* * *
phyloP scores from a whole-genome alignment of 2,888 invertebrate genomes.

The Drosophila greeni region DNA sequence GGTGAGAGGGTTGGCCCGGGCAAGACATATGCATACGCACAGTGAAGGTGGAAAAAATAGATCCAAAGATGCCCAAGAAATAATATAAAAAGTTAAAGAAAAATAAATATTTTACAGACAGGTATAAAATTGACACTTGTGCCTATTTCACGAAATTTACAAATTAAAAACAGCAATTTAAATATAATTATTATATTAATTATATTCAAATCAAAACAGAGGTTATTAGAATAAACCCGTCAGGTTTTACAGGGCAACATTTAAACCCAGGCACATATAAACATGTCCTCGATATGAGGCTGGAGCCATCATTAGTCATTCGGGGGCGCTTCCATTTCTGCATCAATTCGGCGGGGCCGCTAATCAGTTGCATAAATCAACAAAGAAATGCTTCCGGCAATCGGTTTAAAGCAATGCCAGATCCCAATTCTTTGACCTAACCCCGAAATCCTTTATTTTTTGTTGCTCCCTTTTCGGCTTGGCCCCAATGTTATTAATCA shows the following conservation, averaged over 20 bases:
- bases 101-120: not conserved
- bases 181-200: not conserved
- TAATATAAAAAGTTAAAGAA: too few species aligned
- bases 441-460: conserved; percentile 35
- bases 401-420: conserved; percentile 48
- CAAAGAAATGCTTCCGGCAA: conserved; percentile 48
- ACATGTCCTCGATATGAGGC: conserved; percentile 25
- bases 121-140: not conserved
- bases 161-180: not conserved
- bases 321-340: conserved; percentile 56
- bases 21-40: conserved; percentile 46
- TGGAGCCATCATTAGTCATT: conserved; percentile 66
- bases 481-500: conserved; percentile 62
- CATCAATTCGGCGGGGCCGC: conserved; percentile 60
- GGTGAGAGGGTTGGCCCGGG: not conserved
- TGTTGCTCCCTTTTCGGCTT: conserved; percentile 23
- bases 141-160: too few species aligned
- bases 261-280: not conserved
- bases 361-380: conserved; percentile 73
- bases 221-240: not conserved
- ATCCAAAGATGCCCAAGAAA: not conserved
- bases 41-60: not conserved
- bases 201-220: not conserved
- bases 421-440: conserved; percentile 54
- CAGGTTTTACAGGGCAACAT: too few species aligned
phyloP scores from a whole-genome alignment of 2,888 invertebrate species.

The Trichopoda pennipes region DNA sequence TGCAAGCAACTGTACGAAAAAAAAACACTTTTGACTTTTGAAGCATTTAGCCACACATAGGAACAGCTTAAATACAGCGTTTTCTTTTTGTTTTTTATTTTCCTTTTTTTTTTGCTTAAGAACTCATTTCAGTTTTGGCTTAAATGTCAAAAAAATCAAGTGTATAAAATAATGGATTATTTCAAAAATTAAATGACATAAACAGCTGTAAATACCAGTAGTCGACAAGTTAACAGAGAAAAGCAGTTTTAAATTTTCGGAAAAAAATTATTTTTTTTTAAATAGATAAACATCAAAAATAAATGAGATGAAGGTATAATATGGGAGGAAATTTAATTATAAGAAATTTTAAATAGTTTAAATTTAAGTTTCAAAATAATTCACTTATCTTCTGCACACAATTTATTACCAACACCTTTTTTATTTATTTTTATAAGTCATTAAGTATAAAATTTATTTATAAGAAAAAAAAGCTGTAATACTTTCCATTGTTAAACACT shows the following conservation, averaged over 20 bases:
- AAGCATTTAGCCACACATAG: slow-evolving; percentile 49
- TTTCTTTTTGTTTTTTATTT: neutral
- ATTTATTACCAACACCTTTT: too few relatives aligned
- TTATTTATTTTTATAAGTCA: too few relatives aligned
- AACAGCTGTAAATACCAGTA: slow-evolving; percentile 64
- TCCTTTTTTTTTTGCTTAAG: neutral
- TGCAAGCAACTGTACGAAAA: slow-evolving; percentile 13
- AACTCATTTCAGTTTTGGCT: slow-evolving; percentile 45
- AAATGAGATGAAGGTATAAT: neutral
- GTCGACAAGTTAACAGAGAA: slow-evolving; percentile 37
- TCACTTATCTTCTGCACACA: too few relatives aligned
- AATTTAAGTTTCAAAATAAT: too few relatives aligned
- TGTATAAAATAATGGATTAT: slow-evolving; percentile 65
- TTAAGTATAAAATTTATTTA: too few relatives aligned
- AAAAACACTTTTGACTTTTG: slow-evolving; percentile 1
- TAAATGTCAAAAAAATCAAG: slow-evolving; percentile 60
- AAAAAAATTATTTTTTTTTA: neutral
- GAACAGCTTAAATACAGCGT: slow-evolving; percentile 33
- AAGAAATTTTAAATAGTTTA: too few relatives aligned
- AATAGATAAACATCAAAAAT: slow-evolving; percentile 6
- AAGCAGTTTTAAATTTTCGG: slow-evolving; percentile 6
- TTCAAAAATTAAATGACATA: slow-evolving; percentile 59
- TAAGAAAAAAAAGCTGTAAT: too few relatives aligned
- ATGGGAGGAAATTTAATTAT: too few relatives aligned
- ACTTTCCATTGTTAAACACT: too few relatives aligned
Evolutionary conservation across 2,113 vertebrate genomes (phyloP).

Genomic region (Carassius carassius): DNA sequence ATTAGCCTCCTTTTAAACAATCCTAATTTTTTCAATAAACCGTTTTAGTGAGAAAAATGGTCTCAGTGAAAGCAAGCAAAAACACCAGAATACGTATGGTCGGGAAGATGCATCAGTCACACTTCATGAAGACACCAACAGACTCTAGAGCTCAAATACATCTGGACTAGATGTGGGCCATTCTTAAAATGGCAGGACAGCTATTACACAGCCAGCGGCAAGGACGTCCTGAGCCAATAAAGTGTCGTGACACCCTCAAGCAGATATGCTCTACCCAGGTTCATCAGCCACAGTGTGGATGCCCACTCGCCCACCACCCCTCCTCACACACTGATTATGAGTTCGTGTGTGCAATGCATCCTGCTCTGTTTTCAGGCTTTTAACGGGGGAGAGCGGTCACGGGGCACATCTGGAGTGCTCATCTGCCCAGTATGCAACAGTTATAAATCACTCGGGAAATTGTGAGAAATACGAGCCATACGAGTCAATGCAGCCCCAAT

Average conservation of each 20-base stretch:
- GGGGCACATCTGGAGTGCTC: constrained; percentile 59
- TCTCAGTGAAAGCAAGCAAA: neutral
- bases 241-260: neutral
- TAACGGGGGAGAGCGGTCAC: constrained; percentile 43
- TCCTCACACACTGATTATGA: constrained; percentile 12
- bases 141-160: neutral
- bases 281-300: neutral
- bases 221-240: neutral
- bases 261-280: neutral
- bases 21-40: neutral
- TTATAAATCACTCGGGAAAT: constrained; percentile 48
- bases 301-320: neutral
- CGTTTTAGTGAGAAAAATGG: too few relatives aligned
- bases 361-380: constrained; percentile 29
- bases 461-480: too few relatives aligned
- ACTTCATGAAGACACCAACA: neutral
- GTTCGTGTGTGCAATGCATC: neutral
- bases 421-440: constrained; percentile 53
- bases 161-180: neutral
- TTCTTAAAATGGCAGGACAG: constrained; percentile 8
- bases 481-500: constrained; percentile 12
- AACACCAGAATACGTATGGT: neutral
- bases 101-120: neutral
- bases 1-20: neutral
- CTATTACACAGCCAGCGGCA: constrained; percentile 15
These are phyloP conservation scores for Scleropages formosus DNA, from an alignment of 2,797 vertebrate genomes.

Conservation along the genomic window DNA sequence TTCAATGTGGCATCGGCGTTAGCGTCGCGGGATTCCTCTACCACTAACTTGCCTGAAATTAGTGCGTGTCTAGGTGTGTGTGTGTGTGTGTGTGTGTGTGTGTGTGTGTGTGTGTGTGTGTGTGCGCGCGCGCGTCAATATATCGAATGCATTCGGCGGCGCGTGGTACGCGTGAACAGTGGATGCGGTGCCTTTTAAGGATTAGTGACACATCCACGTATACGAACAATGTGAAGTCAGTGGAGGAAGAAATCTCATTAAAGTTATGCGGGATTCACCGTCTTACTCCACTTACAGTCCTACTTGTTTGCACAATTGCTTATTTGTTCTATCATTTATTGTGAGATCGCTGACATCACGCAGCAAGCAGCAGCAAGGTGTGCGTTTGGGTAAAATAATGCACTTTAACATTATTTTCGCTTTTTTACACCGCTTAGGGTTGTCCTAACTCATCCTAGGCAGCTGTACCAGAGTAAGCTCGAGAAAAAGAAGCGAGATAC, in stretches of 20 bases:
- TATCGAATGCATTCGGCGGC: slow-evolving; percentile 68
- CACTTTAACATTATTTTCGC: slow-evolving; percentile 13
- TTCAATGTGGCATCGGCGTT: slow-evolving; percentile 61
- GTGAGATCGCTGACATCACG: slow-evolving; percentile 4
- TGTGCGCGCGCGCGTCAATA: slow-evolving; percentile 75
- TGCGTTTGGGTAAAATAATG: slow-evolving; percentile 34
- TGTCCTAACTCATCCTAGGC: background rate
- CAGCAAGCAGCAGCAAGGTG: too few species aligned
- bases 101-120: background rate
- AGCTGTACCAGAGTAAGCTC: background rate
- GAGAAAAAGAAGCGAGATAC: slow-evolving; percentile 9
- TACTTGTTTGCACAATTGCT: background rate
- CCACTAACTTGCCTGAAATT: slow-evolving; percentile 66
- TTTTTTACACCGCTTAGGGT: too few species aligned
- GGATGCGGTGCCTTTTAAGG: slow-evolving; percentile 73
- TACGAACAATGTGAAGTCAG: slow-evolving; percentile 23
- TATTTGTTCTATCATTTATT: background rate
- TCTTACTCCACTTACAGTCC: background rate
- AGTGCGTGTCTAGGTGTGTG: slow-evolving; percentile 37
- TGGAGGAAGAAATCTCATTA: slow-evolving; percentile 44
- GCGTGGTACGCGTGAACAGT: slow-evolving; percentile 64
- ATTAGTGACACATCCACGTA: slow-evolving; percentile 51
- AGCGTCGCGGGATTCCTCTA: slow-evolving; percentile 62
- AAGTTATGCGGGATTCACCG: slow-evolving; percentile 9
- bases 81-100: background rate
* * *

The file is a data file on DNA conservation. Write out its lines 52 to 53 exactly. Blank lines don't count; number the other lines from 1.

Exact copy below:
- TAAGAAAAAAAAGCTGTAAT: too few relatives aligned
- ATGGGAGGAAATTTAATTAT: too few relatives aligned